5. Select the Wi-Fi network being created by your primary router and connect to it with its password and, if needed, username.

    This step can vary dramatically depending on the router you’re using. You may be asked to enter your main router’s IP address or Mac address and admin information instead of, or in addition to, the Wi-Fi network login information.

  6. Confirm the changes.

How Can I Use an Old Router as a Wi-Fi Extender Without Cables?

The easiest way to use an old internet router as a Wi-Fi extender without an Ethernet cable is to place it in Repeating Mode as shown above. When put in Repeating Mode, a router wirelessly connects to the Wi-Fi connection being produced by the primary router and then broadcasts an extension of the wireless network around itself.

When using an old router as a Wi-Fi repeater, keep in mind it needs to wirelessly connect to the primary router and can have its connection interrupted or weakened by physical objects and walls. Try to place it away from walls, furniture, and other large objects.

Can I Use a Router as a Wi-Fi Extender?

Most modern routers and modem-router hybrids support Wi-Fi extension capabilities. Many older routers can also be used this way though it’s recommended they support at least the 802.11n Wi-Fi standard. A router with older Wi-Fi tech may work but it likely won’t provide the speeds or stability you require.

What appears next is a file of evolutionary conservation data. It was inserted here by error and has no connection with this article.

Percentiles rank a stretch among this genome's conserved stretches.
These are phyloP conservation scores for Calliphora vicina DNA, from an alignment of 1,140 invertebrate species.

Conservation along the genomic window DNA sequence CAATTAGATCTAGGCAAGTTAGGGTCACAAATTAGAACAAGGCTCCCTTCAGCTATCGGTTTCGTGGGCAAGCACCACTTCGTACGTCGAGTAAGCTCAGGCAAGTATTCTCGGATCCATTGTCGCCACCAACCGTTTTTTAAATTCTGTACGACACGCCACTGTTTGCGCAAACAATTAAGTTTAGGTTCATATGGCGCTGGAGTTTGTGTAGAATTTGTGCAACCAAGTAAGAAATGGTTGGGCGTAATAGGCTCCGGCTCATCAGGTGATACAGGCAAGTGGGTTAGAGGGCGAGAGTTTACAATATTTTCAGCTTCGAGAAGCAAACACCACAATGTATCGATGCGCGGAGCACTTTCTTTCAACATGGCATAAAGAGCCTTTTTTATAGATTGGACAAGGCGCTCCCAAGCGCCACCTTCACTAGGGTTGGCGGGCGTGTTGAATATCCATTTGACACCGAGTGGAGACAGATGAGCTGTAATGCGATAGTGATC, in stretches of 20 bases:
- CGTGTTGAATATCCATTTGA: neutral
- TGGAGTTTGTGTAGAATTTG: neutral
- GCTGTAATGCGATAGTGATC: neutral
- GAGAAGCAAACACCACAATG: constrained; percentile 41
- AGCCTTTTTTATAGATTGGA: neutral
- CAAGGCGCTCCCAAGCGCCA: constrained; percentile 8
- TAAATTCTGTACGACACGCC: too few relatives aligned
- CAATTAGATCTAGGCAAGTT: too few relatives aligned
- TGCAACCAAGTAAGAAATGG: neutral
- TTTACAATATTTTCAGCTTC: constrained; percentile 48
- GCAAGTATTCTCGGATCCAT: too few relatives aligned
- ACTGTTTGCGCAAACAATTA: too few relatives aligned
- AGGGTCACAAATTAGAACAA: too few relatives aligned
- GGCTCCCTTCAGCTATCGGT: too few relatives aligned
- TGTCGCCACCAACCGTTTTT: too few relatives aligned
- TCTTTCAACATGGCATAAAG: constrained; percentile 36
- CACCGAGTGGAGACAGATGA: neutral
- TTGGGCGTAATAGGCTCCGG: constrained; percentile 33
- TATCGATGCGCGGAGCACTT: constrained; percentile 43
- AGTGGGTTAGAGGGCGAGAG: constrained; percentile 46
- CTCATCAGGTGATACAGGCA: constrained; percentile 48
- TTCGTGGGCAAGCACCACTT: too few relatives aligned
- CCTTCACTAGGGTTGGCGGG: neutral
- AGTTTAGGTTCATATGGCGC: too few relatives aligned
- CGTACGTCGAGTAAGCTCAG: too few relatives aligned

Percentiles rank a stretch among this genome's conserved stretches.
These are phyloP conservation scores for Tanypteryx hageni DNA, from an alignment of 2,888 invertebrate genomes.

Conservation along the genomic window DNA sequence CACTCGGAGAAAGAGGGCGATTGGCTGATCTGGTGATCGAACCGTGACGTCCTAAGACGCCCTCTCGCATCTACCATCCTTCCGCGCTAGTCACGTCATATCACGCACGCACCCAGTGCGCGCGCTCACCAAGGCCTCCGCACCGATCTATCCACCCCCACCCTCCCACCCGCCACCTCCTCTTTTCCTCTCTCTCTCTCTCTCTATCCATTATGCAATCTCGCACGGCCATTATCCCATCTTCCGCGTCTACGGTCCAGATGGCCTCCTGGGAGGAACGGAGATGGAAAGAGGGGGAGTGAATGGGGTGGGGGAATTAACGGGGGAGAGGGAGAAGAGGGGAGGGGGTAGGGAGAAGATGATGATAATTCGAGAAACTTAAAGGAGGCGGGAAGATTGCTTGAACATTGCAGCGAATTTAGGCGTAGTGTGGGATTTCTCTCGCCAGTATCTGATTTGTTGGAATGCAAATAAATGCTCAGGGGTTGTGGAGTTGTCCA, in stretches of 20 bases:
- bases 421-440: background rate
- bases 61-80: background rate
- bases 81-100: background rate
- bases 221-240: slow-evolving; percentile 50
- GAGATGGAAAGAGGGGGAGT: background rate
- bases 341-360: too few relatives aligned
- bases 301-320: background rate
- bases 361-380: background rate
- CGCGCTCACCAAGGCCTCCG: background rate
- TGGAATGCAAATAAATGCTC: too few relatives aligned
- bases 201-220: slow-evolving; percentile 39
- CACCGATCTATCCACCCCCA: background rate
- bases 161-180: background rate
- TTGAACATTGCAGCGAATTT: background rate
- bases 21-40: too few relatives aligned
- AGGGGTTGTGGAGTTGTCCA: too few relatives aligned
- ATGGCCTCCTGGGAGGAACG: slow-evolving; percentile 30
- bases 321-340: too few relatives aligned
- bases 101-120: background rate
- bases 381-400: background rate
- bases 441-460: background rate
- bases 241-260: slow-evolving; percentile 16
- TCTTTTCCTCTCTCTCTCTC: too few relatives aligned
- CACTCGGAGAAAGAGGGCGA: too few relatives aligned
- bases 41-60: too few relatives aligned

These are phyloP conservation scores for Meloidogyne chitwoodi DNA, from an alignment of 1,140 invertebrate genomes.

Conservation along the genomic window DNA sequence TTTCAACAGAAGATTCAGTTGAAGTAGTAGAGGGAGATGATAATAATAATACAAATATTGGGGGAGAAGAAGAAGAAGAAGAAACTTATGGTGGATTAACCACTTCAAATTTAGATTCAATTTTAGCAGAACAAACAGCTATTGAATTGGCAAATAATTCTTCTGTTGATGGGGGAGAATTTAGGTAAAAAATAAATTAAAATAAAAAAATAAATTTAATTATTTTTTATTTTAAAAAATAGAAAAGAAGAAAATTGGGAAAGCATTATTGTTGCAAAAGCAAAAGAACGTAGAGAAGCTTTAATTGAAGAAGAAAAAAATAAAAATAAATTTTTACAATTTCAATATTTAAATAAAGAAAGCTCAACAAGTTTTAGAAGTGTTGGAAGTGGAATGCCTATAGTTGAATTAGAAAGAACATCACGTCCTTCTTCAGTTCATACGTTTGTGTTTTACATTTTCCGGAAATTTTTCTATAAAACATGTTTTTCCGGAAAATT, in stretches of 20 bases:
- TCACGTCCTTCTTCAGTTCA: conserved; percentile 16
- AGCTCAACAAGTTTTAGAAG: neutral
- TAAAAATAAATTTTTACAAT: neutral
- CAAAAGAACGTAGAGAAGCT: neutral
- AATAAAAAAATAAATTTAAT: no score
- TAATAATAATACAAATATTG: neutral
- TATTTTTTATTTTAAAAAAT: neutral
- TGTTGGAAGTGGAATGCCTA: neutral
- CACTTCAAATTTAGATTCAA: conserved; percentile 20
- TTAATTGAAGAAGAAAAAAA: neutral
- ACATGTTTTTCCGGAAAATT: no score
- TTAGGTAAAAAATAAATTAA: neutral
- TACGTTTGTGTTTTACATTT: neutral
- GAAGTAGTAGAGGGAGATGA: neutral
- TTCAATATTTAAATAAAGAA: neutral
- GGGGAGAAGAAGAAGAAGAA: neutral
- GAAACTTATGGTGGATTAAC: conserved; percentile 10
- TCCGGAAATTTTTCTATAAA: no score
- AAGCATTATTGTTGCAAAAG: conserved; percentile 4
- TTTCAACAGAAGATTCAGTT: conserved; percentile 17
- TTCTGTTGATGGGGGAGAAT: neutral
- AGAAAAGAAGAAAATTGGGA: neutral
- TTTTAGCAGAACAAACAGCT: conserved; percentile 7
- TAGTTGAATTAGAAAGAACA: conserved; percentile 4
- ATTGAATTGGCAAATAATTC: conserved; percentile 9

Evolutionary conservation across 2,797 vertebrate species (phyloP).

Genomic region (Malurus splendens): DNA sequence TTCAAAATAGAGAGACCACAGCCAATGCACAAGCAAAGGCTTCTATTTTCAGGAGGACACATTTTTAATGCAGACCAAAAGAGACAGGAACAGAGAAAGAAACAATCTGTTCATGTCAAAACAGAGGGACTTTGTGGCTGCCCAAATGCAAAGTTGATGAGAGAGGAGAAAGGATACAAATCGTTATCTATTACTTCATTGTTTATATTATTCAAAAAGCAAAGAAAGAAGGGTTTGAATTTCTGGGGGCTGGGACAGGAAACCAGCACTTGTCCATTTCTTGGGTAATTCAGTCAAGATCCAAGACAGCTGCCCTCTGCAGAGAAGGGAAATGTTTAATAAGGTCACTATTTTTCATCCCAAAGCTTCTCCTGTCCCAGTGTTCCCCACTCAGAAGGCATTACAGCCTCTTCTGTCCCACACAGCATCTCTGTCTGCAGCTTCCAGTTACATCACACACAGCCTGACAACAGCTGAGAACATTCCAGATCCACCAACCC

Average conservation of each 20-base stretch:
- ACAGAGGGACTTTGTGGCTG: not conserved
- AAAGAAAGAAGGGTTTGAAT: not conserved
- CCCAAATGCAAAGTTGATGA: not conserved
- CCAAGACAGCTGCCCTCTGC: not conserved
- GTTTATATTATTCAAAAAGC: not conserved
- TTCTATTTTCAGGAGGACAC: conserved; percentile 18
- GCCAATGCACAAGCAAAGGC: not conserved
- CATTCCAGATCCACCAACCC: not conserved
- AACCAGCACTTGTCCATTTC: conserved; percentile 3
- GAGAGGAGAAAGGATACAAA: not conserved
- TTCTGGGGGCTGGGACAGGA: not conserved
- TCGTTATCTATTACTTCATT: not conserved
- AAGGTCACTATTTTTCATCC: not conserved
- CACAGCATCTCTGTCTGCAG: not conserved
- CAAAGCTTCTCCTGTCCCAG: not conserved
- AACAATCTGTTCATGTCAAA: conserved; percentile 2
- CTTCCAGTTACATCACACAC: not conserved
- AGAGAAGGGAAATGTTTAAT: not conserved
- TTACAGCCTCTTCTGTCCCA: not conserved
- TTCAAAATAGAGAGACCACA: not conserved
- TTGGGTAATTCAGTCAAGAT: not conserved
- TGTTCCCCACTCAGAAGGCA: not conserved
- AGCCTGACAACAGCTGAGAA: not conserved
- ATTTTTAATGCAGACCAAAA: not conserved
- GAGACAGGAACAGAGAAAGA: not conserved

Some routers, such as the Asus AiMesh line of products, feature extra support for Wi-Fi extending with their own mesh networking system. A wide range of Wi-Fi extenders are also available from a number of manufacturers and retailers. These dedicated devices can often be cheaper and a lot easier to set up than other Wi-Fi boosting or extending strategies.

  • How do I use a Linksys router as a Wi-Fi extender?

    You'll need a Linksys Smart Wi-Fi router that supports Wireless Repeater mode. Make sure you have your main router's wireless settings, then enter the default Linksys router web address (or a new address if you modified this) into your browser and log in to your Linksys Smart Wi-Fi router. Select Connectivity > Internet Settings > Edit > Wireless Repeater and enter the main router's details.

  • Do Wi-Fi extenders work well?

    A Wi-Fi extender can be an effective and useful way to shore up a spotty internet connection by expanding your wireless network's range, but there are some caveats. Your internet speed, Wi-Fi needs, router location, and more all have an impact on a Wi-Fi extender's effectiveness. Since the extender uses the same frequency band as the main router, be aware that you may experience an internet speed reduction.

  • Will a Wi-Fi extender make my Wi-Fi signal faster?

    A Wi-Fi extender connected via a wired connection will provide a strong, dedicated connection, particularly if you have a high-speed internet plan. It’s important to use a dual-band Wi-Fi extender to maximize your speed. Using an older, single-band extender may actually drag down your overall internet speed as the device works to provide a signal to a wide swath of area.